When you hear the name Hawarah and if you’re a fan of Egyptian drama, you spontaneously think of the Egyptian soap opera “Ze’ab Al Gabal” translates to Mountain Wolves. Ze’ab Al Gabal tells the story of Warda, a girl from Al Hawarah. Warda falls in love with Hatem, a man who’s not a Hawary and her brother Badry –who holds a bachelor degree- doesn’t approve their marriage. So, Warda runs away from her family with Hatem to England to start her new life. Badry, the brother, keeps looking for her insisting on killing her for challenging their traditions. Unfortunately this wasn’t a dramatic cliché or the imagination of the author; the story of Warda is the story of every Hawarah girl who thrives to claim her basic rights.
I got the chance to meet Hawarahs in Dar El Salam –south Souhag- where I worked with the most challenging group of female trainees. The group was diverse in terms of educational backgrounds, age groups and marital status; yet they faced the same destiny. They have to obey the laws of Al Hawarah, the ones that deprive them from practicing their simplest rights such as choosing their future husbands or even pursue their education.
Al Hawarah -a major tribe that belongs originally to Amazigh, who came from Al Maghreb & Libya-, is distributed among Upper Egypt, mainly in Souhag and Qena. They are very proud of their origins, history and their vast agricultural lands from which they extend power and exercise patronage over their families. Al Hawarah has very strict rules when it comes to marriage. Endogamy is the only approved form of marriage, yet men can occasionally marry outside the tribe; but if a woman did the same she is exposing herself to punishment which could even lead to death. This story actually happened before –according to Hawarah girls- when a girl broke the rule and got married to an outsider;her family kidnapped her and killed her.
How can they do that and why? Well, the answer won’t make you feel better. It’s because they won’t allow outsiders to take control over their lands –on the long run- and thus affects their extended power.
The most challenging factor in that group was rigid mindset concerning customs and traditions; they were very sensitive when it comes to endogamy, FGM, child-marriage or any issue concerning women rights.
Hawarahs degrade women and treat them as second class humans. They are not allowed to go out of their village for high education, they are not allowed to get married to anyone who is not belonging to Al Hawarah and in some villages, women go out of their houses wearing masculine Galabeya in order not to catch the attention of men. But for men, it is different. Based on Al Hawarah testimonials- the number of female Hawarahs is pretty higher than the number of male Hawarahs, and out of “generosity” male Hawarahs sometimes marry 2, 3 and maybe 4 women. Having many options to choose from makes men tend to marry younger girls which propels child-marriage. The problem is –in my opinion- that women are surrendering and not fighting for any of their rights, as they really do not know any better.They turned to be passive, unambitious and are only keen to get married before they reach their mid-20s, or their chances will be limited to old married men, if there would be at all.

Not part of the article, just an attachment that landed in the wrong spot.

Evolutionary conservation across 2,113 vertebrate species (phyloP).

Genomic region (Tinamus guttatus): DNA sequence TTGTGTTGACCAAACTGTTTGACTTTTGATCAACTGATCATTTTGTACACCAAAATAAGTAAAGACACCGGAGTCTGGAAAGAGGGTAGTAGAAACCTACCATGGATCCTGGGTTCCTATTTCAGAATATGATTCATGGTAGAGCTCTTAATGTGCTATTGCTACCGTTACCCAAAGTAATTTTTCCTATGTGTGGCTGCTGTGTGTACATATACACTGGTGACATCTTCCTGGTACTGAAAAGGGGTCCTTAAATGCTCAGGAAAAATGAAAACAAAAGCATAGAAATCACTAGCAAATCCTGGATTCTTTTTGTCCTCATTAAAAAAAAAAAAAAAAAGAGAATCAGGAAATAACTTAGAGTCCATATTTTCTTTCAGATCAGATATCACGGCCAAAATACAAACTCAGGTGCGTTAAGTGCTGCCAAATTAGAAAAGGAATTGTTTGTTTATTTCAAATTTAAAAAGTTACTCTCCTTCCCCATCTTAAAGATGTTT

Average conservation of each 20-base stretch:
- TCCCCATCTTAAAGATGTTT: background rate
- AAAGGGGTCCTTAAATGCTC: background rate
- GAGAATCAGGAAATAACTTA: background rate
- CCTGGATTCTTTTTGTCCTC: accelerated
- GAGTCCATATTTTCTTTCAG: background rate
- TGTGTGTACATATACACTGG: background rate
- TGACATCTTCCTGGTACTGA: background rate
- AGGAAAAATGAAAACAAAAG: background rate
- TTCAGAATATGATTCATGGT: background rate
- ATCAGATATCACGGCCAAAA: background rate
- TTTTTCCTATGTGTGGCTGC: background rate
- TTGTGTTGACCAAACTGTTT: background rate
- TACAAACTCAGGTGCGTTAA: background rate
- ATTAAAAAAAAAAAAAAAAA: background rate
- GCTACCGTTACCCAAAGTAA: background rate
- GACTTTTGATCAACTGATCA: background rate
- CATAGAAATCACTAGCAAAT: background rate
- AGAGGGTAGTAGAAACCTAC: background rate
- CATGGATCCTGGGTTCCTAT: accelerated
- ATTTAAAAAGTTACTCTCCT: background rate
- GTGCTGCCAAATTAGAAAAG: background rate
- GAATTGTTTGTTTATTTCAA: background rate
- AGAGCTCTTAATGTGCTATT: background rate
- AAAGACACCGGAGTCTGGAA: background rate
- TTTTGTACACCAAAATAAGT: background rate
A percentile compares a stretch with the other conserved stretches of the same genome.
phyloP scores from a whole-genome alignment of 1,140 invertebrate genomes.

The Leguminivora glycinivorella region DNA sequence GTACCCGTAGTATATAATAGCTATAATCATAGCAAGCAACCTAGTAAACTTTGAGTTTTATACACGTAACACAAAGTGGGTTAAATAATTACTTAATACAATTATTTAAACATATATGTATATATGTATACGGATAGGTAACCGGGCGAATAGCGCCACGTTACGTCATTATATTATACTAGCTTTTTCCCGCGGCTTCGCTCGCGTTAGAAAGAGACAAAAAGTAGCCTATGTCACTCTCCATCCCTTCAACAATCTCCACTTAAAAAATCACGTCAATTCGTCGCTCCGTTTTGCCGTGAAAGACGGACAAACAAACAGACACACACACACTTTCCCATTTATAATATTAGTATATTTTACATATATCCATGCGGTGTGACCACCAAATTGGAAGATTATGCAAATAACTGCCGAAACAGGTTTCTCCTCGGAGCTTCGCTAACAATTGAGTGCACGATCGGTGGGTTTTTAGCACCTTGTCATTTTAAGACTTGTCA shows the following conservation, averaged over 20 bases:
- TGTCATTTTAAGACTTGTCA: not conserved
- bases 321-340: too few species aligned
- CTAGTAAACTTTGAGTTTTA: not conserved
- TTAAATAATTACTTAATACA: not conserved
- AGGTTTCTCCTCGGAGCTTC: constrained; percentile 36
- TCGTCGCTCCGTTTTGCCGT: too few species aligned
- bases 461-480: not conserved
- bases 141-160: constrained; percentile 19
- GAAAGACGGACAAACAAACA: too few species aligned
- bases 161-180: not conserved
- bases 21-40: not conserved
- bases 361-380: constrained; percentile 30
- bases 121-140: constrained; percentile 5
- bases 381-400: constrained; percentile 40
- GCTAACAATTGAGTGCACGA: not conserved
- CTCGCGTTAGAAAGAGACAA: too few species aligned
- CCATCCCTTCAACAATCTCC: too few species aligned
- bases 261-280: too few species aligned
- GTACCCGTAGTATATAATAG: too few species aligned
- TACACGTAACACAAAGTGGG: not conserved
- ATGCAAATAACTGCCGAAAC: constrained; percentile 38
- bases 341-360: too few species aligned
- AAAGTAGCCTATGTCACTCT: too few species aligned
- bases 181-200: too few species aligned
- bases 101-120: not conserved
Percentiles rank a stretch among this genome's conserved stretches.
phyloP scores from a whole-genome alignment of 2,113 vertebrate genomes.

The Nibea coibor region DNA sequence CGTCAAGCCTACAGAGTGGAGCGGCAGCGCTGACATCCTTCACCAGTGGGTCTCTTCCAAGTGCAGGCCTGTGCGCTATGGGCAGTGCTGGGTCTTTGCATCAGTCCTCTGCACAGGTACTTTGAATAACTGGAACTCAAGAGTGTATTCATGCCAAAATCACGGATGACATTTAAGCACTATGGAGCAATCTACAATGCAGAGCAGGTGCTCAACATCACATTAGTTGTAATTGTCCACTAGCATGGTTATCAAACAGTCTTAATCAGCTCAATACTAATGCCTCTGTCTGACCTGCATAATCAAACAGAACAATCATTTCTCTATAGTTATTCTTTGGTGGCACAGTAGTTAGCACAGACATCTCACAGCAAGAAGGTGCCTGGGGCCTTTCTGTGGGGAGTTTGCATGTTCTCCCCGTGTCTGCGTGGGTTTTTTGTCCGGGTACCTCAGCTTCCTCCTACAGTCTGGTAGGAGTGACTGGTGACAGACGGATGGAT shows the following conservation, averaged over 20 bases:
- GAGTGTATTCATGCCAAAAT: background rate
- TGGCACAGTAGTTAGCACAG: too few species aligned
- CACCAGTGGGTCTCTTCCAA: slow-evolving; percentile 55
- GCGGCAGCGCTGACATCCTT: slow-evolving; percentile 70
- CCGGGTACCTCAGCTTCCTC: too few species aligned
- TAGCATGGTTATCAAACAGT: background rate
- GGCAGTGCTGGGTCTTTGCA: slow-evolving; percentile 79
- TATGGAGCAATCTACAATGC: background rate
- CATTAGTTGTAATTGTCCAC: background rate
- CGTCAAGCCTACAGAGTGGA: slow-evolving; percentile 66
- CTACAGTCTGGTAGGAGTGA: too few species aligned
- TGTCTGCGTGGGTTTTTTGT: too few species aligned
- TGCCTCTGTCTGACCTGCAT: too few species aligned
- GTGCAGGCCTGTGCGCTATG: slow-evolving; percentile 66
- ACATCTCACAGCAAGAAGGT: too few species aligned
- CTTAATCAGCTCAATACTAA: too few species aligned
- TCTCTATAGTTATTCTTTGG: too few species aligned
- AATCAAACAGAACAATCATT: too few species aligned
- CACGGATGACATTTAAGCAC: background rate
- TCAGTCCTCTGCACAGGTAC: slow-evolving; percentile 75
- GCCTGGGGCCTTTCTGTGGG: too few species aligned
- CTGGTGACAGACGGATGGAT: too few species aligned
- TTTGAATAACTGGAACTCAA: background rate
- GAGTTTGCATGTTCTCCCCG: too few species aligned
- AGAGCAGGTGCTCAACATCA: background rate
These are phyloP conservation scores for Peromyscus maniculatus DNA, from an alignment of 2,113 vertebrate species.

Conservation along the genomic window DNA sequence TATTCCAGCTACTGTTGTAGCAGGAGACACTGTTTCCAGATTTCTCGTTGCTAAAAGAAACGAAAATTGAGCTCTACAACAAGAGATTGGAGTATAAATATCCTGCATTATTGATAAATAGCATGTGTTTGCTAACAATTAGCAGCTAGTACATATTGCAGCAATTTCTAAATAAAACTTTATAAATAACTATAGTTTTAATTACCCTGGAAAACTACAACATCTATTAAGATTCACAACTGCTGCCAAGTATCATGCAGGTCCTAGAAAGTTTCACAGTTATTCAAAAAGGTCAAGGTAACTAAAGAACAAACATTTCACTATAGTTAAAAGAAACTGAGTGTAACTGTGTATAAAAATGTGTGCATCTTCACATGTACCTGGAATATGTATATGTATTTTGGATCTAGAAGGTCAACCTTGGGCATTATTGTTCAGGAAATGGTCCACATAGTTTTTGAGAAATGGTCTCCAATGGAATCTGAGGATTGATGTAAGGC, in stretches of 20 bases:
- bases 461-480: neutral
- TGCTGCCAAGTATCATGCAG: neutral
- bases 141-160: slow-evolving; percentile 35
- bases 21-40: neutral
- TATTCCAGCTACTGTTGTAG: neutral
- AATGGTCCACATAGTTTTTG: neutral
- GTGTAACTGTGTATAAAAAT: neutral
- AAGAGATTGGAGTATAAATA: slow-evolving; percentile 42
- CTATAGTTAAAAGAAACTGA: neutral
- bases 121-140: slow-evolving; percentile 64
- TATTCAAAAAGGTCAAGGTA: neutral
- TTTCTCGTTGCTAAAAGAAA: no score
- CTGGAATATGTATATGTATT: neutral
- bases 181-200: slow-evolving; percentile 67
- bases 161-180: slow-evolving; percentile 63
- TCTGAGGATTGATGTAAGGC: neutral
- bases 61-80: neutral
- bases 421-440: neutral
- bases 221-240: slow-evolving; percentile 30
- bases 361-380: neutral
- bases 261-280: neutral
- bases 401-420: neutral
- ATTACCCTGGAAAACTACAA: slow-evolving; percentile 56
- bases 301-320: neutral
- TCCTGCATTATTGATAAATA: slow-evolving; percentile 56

It’s worth mentioning that our program offered for the first time to most of the attendees a chance to learn about reproductive and sexual health from a medical –yet simplified- point of view. It was interesting for them. They were actively participating in open discussions, debates and open Q&As. They were also keen by the end of the training to transfer the knowledge they gained to other women in their village.
Finally, I’m addressing development workers to go to the villages of Dar El Salam, and similar where there are many brand new beneficiaries that have barely received any awareness campaigns, social services or development projects. That does not mean, it is a piece of cake, but it’s totally worth accepting the challenge as we are doing.
Note: The stories about Hawarah are based on stories we heard from some Hawarah leaders and people.